Availability of broadband is not enough, many politicians and experts argue, if other barriers – e.g., price – prevent widespread adoption. Much focus has been directed toward boosting adoption among low-income Americans through subsidies like the Affordable Connectivity Program, but legally, middle-class adoption must also be considered. In its notice of funding opportunity for the $42.5-billion Broadband Equity, Access, and Deployment program, the National Telecommunications and Information Administration required each state to submit a “middle-class affordability plan.”
During a webinar held earlier this month, Cimerman, who works for an organization that represents cable operators, defined the middle class as those who earn $45,300–$76,200, basing these boundaries on U.S. Bureau of Labor statistics for 2020. And based on the text of an Federal Communications Commission action from 2016, he set the threshold of affordability for broadband service at two percent of monthly household income.
According to his analysis, the middle class, thus defined, spends on average $69 per month on internet service. $69 is about 1.8 percent of monthly income for those at the bottom of Cimerman’s middle class and about 1.1 percent of monthly income for those at the top. Both figures fall within the 2-percent standard, and Cimerman stated that lower earners tended to spend slightly less on internet than the $69-per-month average.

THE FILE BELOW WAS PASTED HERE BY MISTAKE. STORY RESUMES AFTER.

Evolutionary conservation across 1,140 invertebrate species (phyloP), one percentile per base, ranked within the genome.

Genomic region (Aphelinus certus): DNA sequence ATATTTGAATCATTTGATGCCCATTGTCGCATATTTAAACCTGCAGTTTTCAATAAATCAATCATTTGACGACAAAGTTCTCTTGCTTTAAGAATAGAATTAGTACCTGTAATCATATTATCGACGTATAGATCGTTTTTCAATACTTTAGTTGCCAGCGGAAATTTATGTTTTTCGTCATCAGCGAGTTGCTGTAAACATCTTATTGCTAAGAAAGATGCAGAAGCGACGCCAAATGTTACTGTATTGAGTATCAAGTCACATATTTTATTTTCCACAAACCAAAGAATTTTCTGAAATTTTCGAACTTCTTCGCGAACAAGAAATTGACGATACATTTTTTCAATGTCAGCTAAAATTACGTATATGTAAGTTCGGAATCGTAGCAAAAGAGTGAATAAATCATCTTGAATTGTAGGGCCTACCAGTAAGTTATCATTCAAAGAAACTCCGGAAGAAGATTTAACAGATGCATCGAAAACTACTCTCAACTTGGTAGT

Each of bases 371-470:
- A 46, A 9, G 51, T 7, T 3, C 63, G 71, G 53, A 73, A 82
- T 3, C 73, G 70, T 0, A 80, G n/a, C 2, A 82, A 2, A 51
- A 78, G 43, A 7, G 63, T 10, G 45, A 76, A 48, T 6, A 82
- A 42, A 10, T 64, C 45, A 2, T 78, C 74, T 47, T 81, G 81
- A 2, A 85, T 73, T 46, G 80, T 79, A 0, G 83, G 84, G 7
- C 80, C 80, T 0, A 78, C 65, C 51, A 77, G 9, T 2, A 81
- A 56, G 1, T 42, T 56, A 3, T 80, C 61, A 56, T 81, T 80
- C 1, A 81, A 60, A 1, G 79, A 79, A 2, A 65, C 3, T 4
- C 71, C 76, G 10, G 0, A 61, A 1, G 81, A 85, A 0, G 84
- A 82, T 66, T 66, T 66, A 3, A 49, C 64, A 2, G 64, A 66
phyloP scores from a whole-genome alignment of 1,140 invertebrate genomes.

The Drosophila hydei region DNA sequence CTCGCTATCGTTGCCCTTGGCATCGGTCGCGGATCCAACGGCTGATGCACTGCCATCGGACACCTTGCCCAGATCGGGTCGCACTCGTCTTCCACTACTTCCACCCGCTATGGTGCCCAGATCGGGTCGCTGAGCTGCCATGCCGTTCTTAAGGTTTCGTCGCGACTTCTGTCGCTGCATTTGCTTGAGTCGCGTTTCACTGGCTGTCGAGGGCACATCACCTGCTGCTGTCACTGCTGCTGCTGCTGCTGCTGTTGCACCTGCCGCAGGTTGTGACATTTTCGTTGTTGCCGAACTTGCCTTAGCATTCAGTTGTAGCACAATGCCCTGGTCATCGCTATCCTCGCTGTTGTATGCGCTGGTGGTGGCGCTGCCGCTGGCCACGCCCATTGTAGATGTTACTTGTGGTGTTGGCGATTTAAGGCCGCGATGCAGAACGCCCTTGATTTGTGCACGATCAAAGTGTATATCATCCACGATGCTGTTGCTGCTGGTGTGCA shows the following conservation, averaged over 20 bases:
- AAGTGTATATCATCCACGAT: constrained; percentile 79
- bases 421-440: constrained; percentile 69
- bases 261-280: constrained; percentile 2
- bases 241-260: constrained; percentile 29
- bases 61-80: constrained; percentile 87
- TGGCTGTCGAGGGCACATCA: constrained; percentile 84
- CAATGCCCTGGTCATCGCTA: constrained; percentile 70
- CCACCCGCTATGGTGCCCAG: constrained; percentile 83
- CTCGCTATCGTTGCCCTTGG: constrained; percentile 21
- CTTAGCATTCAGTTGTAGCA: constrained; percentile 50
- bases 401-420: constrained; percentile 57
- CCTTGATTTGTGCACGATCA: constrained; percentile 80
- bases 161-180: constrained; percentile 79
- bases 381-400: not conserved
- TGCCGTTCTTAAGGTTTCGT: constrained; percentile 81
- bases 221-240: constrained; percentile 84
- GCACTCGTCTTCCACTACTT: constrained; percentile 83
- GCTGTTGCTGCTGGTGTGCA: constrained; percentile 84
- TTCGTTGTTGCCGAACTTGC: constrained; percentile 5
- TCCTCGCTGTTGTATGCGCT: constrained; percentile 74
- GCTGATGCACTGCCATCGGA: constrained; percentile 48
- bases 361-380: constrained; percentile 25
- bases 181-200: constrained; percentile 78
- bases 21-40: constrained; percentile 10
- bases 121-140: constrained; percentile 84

Citing US Telecom’s analysis of the FCC’s Urban Rate Survey, Cimerman presented data that show internet prices dropped substantially from 2015 to 2021 – decreasing about 23 percent, 26 percent, and 39 percent for “entry-level,” “most popular” and “highest-speed” residential plans, respectively. And despite recent price hikes on products such as gas, food, and vehicles, Cimerman said, broadband prices had shrunk 0.1 percent year-over-year as of September 2022.
Widespread adoption is important from a financial as well as an equity perspective, experts say. Speaking at the AnchorNets 2022 conference, Matt Kalmus, managing director and partner at Boston Consulting Group, argued that providers rely on high subscription rates to generate badly needed network revenues.
Federal Communications Commission Mandates Broadband ‘Nutrition’ Labels
The FCC also mandated that internet service provider labels be machine-readable.
WASHINGTON, November 18, 2022 – The Federal Communications Commission on Thursday afternoon ordered internet providers to display broadband “nutrition” labels at points of sale that include internet plans’ performance metrics, monthly rates, and other information that may inform consumers’ purchasing decisions.